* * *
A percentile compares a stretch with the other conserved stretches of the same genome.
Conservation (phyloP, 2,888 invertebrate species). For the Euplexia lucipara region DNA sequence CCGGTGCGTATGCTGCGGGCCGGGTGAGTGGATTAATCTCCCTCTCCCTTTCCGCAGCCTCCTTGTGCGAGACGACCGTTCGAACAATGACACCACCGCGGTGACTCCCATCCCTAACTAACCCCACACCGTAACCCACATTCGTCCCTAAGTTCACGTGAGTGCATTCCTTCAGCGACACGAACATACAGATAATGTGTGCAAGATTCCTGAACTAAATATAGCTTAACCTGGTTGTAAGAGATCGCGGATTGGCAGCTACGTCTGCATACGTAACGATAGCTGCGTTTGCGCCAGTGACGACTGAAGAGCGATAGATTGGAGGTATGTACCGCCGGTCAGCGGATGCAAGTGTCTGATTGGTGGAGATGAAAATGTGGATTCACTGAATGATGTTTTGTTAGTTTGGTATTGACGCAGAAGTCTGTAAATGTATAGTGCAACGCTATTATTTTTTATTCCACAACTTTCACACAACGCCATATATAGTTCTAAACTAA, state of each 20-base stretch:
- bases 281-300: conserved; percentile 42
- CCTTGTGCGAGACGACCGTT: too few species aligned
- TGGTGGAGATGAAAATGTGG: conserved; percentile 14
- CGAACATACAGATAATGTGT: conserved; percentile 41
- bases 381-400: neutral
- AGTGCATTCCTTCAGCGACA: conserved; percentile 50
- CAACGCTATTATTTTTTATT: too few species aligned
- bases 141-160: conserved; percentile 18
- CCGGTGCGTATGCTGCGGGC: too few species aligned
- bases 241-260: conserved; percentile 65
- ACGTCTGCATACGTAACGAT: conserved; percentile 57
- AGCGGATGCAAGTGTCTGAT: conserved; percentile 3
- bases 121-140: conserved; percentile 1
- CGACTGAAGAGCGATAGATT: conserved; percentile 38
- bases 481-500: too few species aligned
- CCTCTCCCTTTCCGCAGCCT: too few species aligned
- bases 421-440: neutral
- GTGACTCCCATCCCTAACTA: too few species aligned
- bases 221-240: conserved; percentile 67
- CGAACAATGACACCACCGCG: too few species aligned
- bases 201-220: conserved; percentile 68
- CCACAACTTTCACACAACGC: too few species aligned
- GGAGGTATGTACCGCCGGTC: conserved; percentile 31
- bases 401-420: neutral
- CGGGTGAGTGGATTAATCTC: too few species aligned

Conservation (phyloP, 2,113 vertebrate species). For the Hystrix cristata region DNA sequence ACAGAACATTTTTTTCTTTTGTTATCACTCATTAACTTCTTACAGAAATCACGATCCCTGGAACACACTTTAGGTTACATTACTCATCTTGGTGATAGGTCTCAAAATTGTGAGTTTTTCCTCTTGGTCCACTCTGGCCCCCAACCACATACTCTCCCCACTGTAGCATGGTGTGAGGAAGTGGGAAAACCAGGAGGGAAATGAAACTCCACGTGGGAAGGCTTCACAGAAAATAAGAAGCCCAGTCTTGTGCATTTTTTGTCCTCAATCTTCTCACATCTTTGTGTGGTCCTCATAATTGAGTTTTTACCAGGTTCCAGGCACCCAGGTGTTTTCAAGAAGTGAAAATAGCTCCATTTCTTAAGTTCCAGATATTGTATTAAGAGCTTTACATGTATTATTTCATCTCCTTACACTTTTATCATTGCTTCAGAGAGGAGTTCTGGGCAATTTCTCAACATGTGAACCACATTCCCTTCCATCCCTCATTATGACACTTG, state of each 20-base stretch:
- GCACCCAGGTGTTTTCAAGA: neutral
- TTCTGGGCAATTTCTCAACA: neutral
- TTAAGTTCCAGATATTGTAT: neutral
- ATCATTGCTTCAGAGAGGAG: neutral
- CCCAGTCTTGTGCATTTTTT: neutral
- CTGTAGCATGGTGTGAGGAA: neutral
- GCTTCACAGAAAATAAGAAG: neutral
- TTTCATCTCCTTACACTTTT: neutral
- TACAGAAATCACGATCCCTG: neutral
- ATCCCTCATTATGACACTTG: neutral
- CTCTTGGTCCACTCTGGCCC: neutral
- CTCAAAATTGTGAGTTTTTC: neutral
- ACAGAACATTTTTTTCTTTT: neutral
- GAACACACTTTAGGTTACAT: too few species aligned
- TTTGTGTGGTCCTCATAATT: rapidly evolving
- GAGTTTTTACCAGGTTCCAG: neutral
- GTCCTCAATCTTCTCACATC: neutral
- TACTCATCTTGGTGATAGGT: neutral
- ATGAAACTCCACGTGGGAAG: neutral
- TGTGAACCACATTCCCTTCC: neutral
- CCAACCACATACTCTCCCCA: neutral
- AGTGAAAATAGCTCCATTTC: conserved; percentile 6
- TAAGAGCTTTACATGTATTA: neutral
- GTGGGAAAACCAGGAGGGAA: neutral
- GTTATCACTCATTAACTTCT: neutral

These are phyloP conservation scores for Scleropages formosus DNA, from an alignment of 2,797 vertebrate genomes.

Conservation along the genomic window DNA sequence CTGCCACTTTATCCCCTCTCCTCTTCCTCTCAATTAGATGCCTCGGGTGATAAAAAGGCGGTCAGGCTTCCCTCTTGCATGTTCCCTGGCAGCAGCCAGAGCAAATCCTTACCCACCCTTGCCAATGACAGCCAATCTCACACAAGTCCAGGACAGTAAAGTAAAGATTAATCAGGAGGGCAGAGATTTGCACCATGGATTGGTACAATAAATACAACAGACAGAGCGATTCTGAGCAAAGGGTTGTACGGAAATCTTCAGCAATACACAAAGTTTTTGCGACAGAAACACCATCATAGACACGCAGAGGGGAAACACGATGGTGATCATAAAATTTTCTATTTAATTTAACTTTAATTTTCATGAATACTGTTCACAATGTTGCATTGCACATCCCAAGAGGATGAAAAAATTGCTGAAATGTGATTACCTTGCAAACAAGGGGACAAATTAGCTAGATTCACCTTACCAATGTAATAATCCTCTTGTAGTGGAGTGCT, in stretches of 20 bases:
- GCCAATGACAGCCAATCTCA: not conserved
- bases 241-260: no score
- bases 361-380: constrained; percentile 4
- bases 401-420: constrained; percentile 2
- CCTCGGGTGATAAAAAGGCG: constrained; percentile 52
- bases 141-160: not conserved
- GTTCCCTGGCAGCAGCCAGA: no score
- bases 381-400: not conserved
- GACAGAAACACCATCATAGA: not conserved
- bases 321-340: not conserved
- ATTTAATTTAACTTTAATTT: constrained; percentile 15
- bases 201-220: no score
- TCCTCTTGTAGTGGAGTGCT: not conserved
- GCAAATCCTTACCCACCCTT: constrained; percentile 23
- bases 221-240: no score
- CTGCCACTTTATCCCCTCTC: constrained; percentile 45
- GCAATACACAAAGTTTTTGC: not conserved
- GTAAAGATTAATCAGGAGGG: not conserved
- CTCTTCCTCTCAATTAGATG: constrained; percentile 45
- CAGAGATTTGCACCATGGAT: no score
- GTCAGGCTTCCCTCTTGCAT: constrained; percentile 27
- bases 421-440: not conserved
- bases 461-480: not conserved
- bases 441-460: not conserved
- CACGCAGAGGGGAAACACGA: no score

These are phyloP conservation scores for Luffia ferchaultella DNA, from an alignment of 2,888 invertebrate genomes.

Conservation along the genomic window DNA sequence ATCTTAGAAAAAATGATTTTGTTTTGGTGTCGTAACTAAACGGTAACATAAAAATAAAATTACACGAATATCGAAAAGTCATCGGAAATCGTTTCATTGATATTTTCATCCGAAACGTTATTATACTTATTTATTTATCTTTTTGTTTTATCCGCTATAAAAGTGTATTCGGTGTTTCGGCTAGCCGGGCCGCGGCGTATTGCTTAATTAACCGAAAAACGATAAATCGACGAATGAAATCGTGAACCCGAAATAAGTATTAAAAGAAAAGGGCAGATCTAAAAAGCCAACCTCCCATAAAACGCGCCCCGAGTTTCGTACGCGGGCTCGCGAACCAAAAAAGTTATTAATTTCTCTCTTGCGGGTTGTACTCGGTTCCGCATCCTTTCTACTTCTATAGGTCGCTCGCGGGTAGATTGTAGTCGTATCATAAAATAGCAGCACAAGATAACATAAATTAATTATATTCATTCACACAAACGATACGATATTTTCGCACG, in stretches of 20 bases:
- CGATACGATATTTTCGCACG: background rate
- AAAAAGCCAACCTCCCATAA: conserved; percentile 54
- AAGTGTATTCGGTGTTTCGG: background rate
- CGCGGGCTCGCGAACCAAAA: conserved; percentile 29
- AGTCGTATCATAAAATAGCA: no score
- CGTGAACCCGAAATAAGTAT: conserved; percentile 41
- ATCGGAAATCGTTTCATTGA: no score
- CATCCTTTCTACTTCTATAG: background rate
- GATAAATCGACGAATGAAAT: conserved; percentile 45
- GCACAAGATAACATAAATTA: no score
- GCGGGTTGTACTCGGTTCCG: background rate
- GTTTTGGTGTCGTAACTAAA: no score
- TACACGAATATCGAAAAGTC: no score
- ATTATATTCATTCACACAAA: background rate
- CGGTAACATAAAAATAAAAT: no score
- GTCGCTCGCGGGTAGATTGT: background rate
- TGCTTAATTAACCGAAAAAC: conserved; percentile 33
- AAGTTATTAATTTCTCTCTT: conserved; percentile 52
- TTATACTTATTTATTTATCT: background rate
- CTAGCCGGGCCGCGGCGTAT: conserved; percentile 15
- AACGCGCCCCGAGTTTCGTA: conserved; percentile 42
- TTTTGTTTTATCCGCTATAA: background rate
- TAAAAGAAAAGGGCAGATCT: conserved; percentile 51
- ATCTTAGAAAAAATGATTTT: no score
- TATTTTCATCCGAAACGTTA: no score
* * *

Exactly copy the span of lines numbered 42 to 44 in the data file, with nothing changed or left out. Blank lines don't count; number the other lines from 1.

- GAACACACTTTAGGTTACAT: too few species aligned
- TTTGTGTGGTCCTCATAATT: rapidly evolving
- GAGTTTTTACCAGGTTCCAG: neutral